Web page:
b.29 September 1909 d.24 November 1996
MB ChB Otago(1934) MRCP(1938) MD(1945) FRACP(1967) FRCP(1975)
Murray Porteous was a general physician in New Zealand whose medical career spanned the development of Waikato Hospital from the provision of general medical services to the introduction of a full range of specialist facilities. He was educated at Wellington College and Otago University, graduating in 1934. Following two years as a house surgeon at Waikato Hospital, he spent a further two years training in London and successfully obtained his MRCP in 1938.
On his return to New Zealand in 1939 he became the first full time physician at Waikato Hospital. From 1940 he spent four years as a medical specialist with the 2nd NZ General Hospital in the Middle East and Italy. Immediately prior to his departure he married Mary Macky, a trained nurse at Waikato Hospital and daughter of a prominent Waikato farming family. They had three sons.
During his overseas service he shared a tent with lieutenant colonel J E Caughey with whom he co-authored an article in the Medical Journal of Australia (1946,1,5-10) on an epidemic of poliomyelitis among troops in the Middle East. His MD, for which he gained a distinction, was based on these studies.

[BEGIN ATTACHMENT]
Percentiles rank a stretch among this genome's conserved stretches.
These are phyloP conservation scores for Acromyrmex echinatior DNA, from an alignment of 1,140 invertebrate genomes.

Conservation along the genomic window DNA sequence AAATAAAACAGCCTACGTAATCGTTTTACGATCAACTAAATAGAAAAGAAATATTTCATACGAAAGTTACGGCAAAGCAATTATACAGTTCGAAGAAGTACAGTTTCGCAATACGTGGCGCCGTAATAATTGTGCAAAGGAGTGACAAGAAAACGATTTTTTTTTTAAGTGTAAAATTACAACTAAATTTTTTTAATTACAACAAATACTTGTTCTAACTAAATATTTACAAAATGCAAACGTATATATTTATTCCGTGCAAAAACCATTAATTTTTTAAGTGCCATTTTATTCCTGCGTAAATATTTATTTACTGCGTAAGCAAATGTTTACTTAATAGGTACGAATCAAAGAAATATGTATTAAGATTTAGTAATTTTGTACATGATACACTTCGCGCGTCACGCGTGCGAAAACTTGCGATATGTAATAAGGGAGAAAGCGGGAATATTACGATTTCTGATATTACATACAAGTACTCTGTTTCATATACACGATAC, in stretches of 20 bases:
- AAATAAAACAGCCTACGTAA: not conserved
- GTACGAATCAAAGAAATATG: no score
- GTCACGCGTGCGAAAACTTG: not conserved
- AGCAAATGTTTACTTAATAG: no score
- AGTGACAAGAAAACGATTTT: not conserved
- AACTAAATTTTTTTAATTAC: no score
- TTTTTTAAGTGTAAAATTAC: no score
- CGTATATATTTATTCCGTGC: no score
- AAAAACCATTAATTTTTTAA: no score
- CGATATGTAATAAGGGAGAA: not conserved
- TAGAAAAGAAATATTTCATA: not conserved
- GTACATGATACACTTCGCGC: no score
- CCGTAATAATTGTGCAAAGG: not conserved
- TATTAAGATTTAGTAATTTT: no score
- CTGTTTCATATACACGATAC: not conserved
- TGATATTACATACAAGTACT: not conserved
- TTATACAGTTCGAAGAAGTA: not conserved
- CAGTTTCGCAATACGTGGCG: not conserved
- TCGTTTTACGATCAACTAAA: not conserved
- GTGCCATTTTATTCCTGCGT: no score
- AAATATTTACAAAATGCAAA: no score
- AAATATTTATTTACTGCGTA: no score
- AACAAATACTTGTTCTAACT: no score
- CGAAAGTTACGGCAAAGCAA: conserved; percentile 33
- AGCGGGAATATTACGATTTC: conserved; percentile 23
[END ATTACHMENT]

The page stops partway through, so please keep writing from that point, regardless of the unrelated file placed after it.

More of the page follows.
On returning to New Zealand he spent six years as a full time physician and twenty four years as a visiting physician at Waikato Hospital until his retirement in 1974. He then worked as a physician in geriatric medicine at the new Waitakere Hospital, Auckland, before finally retiring to Waikanae where he lived until his death. He played an active role in the development of postgraduate medical education, in senior medical staff matters, the local branch of the BMA, and in attempts at a political level to establish a school of medicine at Hamilton. He was a man who was not comfortable with the commercial aspects of private practice and in many respects the eleven years at Waitakere Hospital working with devoted staff were the happiest of his professional life.
Murray Porteous was a quiet and unassuming man whose apparently stern manner at times during his early years belied his underlying modesty, shyness and dry wit. Throughout his life he had a particular love of the outdoors and painting. As a medical student he supported himself by working as an alpine guide on Mount Ruapehu where he carried corrugated iron on his back to help build the first ski hut.
R P G Rothwell
(Volume X, page 392)
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